I could write code to do the above in some BASIC derivative but I guess I do not see proficiency in that level of coding as being useful. If anything, I would say lack of coding experience is my own biggest failing as an integrator. There are many times I have said "we could do something wonderful with this data" but with no knowledge on how to query it, make use of it, and with no budget to outsource I have been unable to make those changes. With some level of coding skill we could really take integration to a higher level. I am jealous of those that can.

A big problem is finding relevant training to what I would like to code for. I don't even know where to start. Is IPVM looking at providing some articles/training/other resources pertaining to coding? If so, I will be first in line.

Falsely implying someone is from (northern?) NJ* is a bit harsh, no?.

Speaking of und6, is it a LPC camera above his head?

*License plate

Hiring a programmer without FizzBuzzing them first is like hiring a wedding singer without hearing them sing.

What type of coding, assembler, compiler or Silverlight vs Basic vs C sharp.

Machine Language? Octal or binary? I saw the results, being an old systems engineer for Honeywell and IBM, I kind believe that there is slight fudging on the answers.

How many of those answered have gotten thier MCSE or A+. How many have even taken a formal Cisco course. Again who is familiar with Unix, redHat etc.

IMHO. John M.

"How many of those answered have gotten thier MCSE or A+. How many have even taken a formal Cisco course. Again who is familiar with Unix, redHat etc."

Getting an MCSE or A+ requires no software development expertise. Same thing with Cisco courses. They are worthwhile in themselves and more directly applicable to video surveillance integrators, but different.

I must say that it is amazing how many software developers lack basic IT skills. Just last week I had to explain how subnet masks work to a young (otherwise exceptional) developer. Those certifications do have value, if only to guarantee one learned this stuff at least once.

Knowing how to program/code doesn't necessarily mean you know anything about IT. These disciplines are entirely different. When I went to school there was no such thing as IT; it was computer science/engineering. There was information science but that dealt more on the application side which could be similar to what is now big data.

The skillset and personality types for good network engineers and good developers are very different. Smarts one have books - Wise ones have scars.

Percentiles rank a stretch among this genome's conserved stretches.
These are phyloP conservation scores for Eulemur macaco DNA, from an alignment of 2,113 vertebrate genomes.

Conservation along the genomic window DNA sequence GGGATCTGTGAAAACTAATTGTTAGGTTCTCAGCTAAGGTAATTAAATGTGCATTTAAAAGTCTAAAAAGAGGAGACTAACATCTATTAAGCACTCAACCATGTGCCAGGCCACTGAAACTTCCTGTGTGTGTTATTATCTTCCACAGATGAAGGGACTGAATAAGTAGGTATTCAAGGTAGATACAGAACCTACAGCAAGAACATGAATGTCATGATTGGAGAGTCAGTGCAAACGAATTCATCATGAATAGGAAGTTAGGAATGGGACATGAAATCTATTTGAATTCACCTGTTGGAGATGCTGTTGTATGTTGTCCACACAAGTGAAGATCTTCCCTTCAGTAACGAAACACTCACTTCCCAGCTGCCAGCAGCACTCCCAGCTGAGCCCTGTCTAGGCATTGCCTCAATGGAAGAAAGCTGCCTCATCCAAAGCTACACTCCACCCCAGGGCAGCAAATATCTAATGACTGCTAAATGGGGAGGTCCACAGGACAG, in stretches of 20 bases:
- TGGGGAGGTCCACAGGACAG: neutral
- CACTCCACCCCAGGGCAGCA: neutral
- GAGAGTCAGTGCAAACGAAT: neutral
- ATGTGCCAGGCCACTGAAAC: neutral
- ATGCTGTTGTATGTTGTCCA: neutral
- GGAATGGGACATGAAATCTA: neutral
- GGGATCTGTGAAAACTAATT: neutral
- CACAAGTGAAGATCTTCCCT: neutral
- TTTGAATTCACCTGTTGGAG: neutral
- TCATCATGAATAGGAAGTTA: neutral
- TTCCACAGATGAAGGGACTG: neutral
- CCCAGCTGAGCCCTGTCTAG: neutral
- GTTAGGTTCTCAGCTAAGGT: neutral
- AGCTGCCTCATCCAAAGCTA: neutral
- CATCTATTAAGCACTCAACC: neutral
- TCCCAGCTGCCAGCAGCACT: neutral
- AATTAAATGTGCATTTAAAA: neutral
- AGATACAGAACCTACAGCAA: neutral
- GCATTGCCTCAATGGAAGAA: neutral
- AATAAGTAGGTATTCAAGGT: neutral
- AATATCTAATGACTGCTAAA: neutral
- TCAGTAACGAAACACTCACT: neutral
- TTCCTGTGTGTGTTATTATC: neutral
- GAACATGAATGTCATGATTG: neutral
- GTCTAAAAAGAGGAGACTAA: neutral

Swift Code:

for i in 1...100 {
switch i {
case _ where i % 3 == 0 && i % 5 == 0:
case _ where i % 3 == 0:
case _ where i % 5 == 0:

Nice work Jon!

Never heard of swift.

Maybe also?

for i in 1...100{
switch i {
case _ where i % 15 == 0:
case _ where i % 3 == 0:
case _ where i % 5 == 0:

Cool, Swift is iOS programming language used in xCode :)

I'm really dating myself with this post. In my late teens, I coded (and sold) video games for the Atari 400/800 personal computer platform (written in 6502 assembly language). Talk about a low level language. And this was back in the days when a coder was responsible for most, if not all, of the game development (coding, graphics, levels, sound effects, music, manual, retail packaging). And the media was a cassette tape… makes the floppy disk seem high tech.

Of course the days of the single developer are back with the popularity of mobile apps, albeit with much more modern development tools (my development tools were graph paper and the bible of coding for the platform, De Re Atari). To this day I never bothered to learn a high level language like Basic, C or Javascript. But if I was in a MacGyver situation and had to re-program a device that had a 6502 CPU, I could save the day!


Undisclosed 3, thanks for posting. Now that's real coding!

I forgot the Apple II was also 6502 based.

This reminds me of a drinking game we played in college called Buzz. You had to go around the room and count, when a 7, double digit, or mutliple of 7 came up, you had to say buzz. If you missed it, you had to drink.

Maybe if I'd spent less time playing buzz, I could have learned how to program it.

I entertained the idea of majoring in computer science in college, i quickly realized it wasn't going to be for me... in my first year courses we programmed using ada... coding is someting I would like to grow in my knowledge in more, my oldest daughtere is currently learning python and I am learning along with her... Code Academy and Code School look like great sites I am going to check them out for my daughters... is a great place to take classes on different coding platforms. Sometimes the classes get discounted to $15. It is especially good to have a project you are working towards to motivate and create the passion for learning and getting through the tough parts. I am finding that a new part of the brain unlocks when you have to think code logic. It's not something we do everyday and it is super empowering to complete a program or app that increases productivity and efficiency.

I agree, I bought a udemy class on for 1.99 and it was excellent.